This practice continued for months until a Methodist minister who was scheduled to pray, courageously raised the roof, so to speak, and not only refused to sign the pledge but publicly exposed the practice. Facing public outrage, the Speaker of the House quickly rescinded his guidelines. State Rep. Bob Biggins has introduced a resolution to permanently bar this practice, but unfortunately his resolution has not ever made it out of committee. Yet, the session is not over and there is still hope of banning the censorship of Christian prayers. It is ironic that among opponents to Christianity, the show of “tolerance” and “respect” among “religions” means that Christianity must be singled out, demoted, and silenced.

New Debates Over Old Laws

The Ten Commandments, delivered by God to man well over 3,000 years ago, has become the focus of controversy across the nation. It seems strange that the legal code which has served as the basis of civil law in the Western World for over 2,000 years should now be the center of legal controversy.

In fact, previous generations never questioned the use, display of, and reliance on the Ten Commandments, but heartily endorsed their use. For example:

If “Thou shalt not covet,” and “Thou shalt not steal,” were not commandments of Heaven, they must be made inviolable precepts in every society before it can be civilized or made free. JOHN ADAMS

The law given from Sinai was a civil and municipal as well as a moral and religious code . . . laws essential to the existence of men in society and most of which have been enacted by every nation which ever professed any code of laws. JOHN QUINCY ADAMS

In an even broader vein, several Founders declared that not only the Ten Commandments, but that Biblical principles in general were inseparable from law and society. For example:

All the miseries and evils which men suffer from vice, crime, ambition, injustice, oppression, slavery and war, proceed from their despising or neglecting the precepts contained in the Bible. NOAH WEBSTER

[L]aw, natural or revealed, made for men or for nations, flows from the same Divine source: it is the law of God. . . . Human law must rest its authority ultimately upon the authority of that law which is Divine. . . . Far from being rivals or enemies, religion and law are twin sisters, friends, and mutual assistants. Indeed, these two sciences run into each other. JAMES WILSON, SIGNER OF THE CONSTITUTION; U.S. SUPREME COURT JUSTICE

Numerous others echoed similarly strong sentiments (see the section on the Ten Commandments in Original Intent), and significantly, so important have been the Ten Commandments to civil society that today an individual is more likely to find a copy of the Ten Commandments hanging in a government building than in a church building!

The display of the Ten Commandments in public was never questioned until the Supreme Court ruling in Stone v. Graham that students could not even be permitted-even voluntarily-to see a display of the Ten Commandments. Since that proverbial “crack in the dike,” activist legal groups, in a systematic series of cases, have successfully challenged and caused the removal of the Ten Commandments in public locations across the nation. Although we have lost many of these cases, we have also won many.

For example, our readers will be aware of the plight of Judge Roy Moore in Alabama, who, despite a legal order, refused to removed the Ten Commandments from his courtroom. That widely publicized case has now reached a successful termination. The State Supreme Court, in a remarkable and admirable display of judicial restraint, refused to rule on anything other than those specific and narrow issues which had reached the Court. The Court then dismissed those issues as having no merit and vacated all proceedings against Judge Moore. The result is that Judge Moore is once again free to display the Ten Commandments in his courtroom and to permit ministers to pray over the jury pools.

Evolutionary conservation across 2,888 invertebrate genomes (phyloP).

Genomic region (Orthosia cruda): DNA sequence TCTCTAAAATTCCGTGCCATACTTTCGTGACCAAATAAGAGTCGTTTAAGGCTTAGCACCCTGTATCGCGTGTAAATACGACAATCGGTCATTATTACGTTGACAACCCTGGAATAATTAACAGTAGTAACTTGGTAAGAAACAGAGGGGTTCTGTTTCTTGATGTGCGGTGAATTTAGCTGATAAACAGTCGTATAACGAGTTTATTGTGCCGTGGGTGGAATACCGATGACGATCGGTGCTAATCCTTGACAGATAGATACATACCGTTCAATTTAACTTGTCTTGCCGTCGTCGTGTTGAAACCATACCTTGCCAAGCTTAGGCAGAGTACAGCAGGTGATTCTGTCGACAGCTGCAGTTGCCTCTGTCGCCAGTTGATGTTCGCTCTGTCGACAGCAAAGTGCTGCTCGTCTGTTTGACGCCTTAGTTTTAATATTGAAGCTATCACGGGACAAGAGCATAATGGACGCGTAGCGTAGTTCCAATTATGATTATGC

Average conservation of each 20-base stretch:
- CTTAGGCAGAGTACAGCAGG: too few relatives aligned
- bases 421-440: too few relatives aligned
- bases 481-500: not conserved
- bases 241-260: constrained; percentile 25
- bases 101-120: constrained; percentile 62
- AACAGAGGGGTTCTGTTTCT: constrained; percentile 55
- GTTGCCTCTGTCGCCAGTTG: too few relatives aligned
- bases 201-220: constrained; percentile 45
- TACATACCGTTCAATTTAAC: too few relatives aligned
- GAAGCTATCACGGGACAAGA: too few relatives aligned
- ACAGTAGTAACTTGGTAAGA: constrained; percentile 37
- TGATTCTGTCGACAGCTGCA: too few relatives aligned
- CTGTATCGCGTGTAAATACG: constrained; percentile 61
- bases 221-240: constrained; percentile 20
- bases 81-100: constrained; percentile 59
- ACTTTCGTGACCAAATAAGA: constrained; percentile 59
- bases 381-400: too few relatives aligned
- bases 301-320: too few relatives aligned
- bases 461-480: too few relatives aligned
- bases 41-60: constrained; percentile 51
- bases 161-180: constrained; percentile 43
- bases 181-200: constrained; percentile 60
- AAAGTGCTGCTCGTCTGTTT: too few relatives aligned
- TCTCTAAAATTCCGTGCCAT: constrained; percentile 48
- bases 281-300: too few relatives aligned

A similar suit against Judge John Devine of Texas has also been dismissed.

Not only are cases now being won on the legal front, but efforts to protect displays of the Ten Commandments have progressed on other fronts as well. For example, in the U. S. Congress, Rep. Cliff Sterns (FL) has introduced H. Con. Res. 35, a very simple and succinct bill declaring:

The Ten Commandments shall be prominently posted for display in the chambers of the House of Representatives and the Senate of the United States.

The Indiana legislature has passed a similar resolution declaring:

Whereas, The Ten Commandments are a declaration of fundamental principles that are the cornerstone of a fair and just society:

Therefore, Be it resolved by the House of Representatives of the General Assembly of the State of Indiana, the Senate concurring:

Section 1. It is the sense of the General Assembly that the public display of the Ten Commandments, including display in government offices and courthouses, should be permitted.

Also in Indiana, George Hall of the Christian Family Association of Indiana and Ohio has been successful in encouraging individual counties to pass a resolution to post the Ten Commandments in each county’s government offices building. (For more information on this work, to help support their efforts, or to find out how you can do the same in your area, contact George Hall, PO Box 261, Auburn, IN 46706, 219-927-1364.)

As you can see, there are many good things occurring across the nation, both at the federal and the State levels. Be encouraged-and stay involved!